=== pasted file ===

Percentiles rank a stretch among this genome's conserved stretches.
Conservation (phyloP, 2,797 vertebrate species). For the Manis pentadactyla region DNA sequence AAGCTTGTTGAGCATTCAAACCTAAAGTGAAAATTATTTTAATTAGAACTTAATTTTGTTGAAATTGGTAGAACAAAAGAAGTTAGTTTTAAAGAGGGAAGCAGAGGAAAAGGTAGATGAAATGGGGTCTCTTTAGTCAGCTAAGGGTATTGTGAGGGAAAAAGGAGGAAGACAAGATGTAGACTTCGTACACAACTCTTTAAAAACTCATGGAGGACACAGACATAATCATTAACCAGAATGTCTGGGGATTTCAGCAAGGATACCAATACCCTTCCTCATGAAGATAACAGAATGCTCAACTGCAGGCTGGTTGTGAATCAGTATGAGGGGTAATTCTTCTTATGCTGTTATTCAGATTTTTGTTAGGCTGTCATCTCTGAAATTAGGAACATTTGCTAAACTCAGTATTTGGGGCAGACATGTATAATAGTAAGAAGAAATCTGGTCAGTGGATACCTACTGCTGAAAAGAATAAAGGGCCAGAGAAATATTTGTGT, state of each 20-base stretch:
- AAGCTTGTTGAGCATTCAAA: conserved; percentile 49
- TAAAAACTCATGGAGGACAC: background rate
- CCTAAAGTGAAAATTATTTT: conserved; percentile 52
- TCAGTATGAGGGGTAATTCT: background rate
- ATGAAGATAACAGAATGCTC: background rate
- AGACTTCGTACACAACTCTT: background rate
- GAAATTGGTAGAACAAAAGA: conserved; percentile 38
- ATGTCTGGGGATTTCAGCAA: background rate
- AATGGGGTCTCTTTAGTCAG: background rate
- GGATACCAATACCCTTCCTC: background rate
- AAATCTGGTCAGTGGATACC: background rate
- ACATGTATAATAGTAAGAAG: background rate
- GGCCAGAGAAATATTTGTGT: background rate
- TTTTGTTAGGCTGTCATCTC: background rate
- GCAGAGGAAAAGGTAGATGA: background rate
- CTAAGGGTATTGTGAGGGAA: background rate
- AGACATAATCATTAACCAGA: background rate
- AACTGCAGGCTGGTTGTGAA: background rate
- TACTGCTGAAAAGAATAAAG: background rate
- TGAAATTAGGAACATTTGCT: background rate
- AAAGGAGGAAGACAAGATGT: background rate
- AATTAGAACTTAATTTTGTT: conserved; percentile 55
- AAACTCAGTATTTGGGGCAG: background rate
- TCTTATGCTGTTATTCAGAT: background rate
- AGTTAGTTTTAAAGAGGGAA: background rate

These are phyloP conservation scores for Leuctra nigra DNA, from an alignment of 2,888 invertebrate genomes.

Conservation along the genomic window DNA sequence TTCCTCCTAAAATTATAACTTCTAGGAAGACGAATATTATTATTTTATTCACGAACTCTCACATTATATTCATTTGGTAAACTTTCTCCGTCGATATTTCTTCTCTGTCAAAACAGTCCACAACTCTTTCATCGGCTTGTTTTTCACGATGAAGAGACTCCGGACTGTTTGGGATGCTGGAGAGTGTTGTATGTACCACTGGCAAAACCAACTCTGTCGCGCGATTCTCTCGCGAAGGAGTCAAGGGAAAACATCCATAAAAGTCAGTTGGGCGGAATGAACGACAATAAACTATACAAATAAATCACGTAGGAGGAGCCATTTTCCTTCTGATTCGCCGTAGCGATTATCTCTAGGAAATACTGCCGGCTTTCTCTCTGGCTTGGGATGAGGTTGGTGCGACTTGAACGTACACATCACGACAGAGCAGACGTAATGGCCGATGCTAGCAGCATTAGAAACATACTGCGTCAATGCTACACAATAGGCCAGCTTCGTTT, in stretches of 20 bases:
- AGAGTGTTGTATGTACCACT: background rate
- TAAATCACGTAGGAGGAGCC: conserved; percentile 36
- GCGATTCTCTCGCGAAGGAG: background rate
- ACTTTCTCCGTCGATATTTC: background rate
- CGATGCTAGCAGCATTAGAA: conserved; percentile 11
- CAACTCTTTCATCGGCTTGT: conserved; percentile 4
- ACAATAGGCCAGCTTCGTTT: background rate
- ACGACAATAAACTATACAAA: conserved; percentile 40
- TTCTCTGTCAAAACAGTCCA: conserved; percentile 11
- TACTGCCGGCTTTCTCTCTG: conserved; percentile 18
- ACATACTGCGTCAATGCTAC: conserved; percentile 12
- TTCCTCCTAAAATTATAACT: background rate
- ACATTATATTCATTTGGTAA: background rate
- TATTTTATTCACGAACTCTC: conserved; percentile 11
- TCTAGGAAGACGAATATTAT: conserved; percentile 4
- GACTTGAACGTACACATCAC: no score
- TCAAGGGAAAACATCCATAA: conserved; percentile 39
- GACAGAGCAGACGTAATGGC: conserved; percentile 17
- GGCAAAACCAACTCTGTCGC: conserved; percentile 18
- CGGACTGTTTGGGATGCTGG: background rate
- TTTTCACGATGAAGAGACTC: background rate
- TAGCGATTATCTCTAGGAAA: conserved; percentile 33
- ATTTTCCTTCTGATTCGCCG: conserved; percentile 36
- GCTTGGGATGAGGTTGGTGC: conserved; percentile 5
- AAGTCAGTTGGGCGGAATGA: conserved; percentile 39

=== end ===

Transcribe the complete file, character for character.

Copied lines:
Percentiles rank a stretch among this genome's conserved stretches.
Conservation (phyloP, 2,797 vertebrate species). For the Manis pentadactyla region DNA sequence AAGCTTGTTGAGCATTCAAACCTAAAGTGAAAATTATTTTAATTAGAACTTAATTTTGTTGAAATTGGTAGAACAAAAGAAGTTAGTTTTAAAGAGGGAAGCAGAGGAAAAGGTAGATGAAATGGGGTCTCTTTAGTCAGCTAAGGGTATTGTGAGGGAAAAAGGAGGAAGACAAGATGTAGACTTCGTACACAACTCTTTAAAAACTCATGGAGGACACAGACATAATCATTAACCAGAATGTCTGGGGATTTCAGCAAGGATACCAATACCCTTCCTCATGAAGATAACAGAATGCTCAACTGCAGGCTGGTTGTGAATCAGTATGAGGGGTAATTCTTCTTATGCTGTTATTCAGATTTTTGTTAGGCTGTCATCTCTGAAATTAGGAACATTTGCTAAACTCAGTATTTGGGGCAGACATGTATAATAGTAAGAAGAAATCTGGTCAGTGGATACCTACTGCTGAAAAGAATAAAGGGCCAGAGAAATATTTGTGT, state of each 20-base stretch:
- AAGCTTGTTGAGCATTCAAA: conserved; percentile 49
- TAAAAACTCATGGAGGACAC: background rate
- CCTAAAGTGAAAATTATTTT: conserved; percentile 52
- TCAGTATGAGGGGTAATTCT: background rate
- ATGAAGATAACAGAATGCTC: background rate
- AGACTTCGTACACAACTCTT: background rate
- GAAATTGGTAGAACAAAAGA: conserved; percentile 38
- ATGTCTGGGGATTTCAGCAA: background rate
- AATGGGGTCTCTTTAGTCAG: background rate
- GGATACCAATACCCTTCCTC: background rate
- AAATCTGGTCAGTGGATACC: background rate
- ACATGTATAATAGTAAGAAG: background rate
- GGCCAGAGAAATATTTGTGT: background rate
- TTTTGTTAGGCTGTCATCTC: background rate
- GCAGAGGAAAAGGTAGATGA: background rate
- CTAAGGGTATTGTGAGGGAA: background rate
- AGACATAATCATTAACCAGA: background rate
- AACTGCAGGCTGGTTGTGAA: background rate
- TACTGCTGAAAAGAATAAAG: background rate
- TGAAATTAGGAACATTTGCT: background rate
- AAAGGAGGAAGACAAGATGT: background rate
- AATTAGAACTTAATTTTGTT: conserved; percentile 55
- AAACTCAGTATTTGGGGCAG: background rate
- TCTTATGCTGTTATTCAGAT: background rate
- AGTTAGTTTTAAAGAGGGAA: background rate

These are phyloP conservation scores for Leuctra nigra DNA, from an alignment of 2,888 invertebrate genomes.

Conservation along the genomic window DNA sequence TTCCTCCTAAAATTATAACTTCTAGGAAGACGAATATTATTATTTTATTCACGAACTCTCACATTATATTCATTTGGTAAACTTTCTCCGTCGATATTTCTTCTCTGTCAAAACAGTCCACAACTCTTTCATCGGCTTGTTTTTCACGATGAAGAGACTCCGGACTGTTTGGGATGCTGGAGAGTGTTGTATGTACCACTGGCAAAACCAACTCTGTCGCGCGATTCTCTCGCGAAGGAGTCAAGGGAAAACATCCATAAAAGTCAGTTGGGCGGAATGAACGACAATAAACTATACAAATAAATCACGTAGGAGGAGCCATTTTCCTTCTGATTCGCCGTAGCGATTATCTCTAGGAAATACTGCCGGCTTTCTCTCTGGCTTGGGATGAGGTTGGTGCGACTTGAACGTACACATCACGACAGAGCAGACGTAATGGCCGATGCTAGCAGCATTAGAAACATACTGCGTCAATGCTACACAATAGGCCAGCTTCGTTT, in stretches of 20 bases:
- AGAGTGTTGTATGTACCACT: background rate
- TAAATCACGTAGGAGGAGCC: conserved; percentile 36
- GCGATTCTCTCGCGAAGGAG: background rate
- ACTTTCTCCGTCGATATTTC: background rate
- CGATGCTAGCAGCATTAGAA: conserved; percentile 11
- CAACTCTTTCATCGGCTTGT: conserved; percentile 4
- ACAATAGGCCAGCTTCGTTT: background rate
- ACGACAATAAACTATACAAA: conserved; percentile 40
- TTCTCTGTCAAAACAGTCCA: conserved; percentile 11
- TACTGCCGGCTTTCTCTCTG: conserved; percentile 18
- ACATACTGCGTCAATGCTAC: conserved; percentile 12
- TTCCTCCTAAAATTATAACT: background rate
- ACATTATATTCATTTGGTAA: background rate
- TATTTTATTCACGAACTCTC: conserved; percentile 11
- TCTAGGAAGACGAATATTAT: conserved; percentile 4
- GACTTGAACGTACACATCAC: no score
- TCAAGGGAAAACATCCATAA: conserved; percentile 39
- GACAGAGCAGACGTAATGGC: conserved; percentile 17
- GGCAAAACCAACTCTGTCGC: conserved; percentile 18
- CGGACTGTTTGGGATGCTGG: background rate
- TTTTCACGATGAAGAGACTC: background rate
- TAGCGATTATCTCTAGGAAA: conserved; percentile 33
- ATTTTCCTTCTGATTCGCCG: conserved; percentile 36
- GCTTGGGATGAGGTTGGTGC: conserved; percentile 5
- AAGTCAGTTGGGCGGAATGA: conserved; percentile 39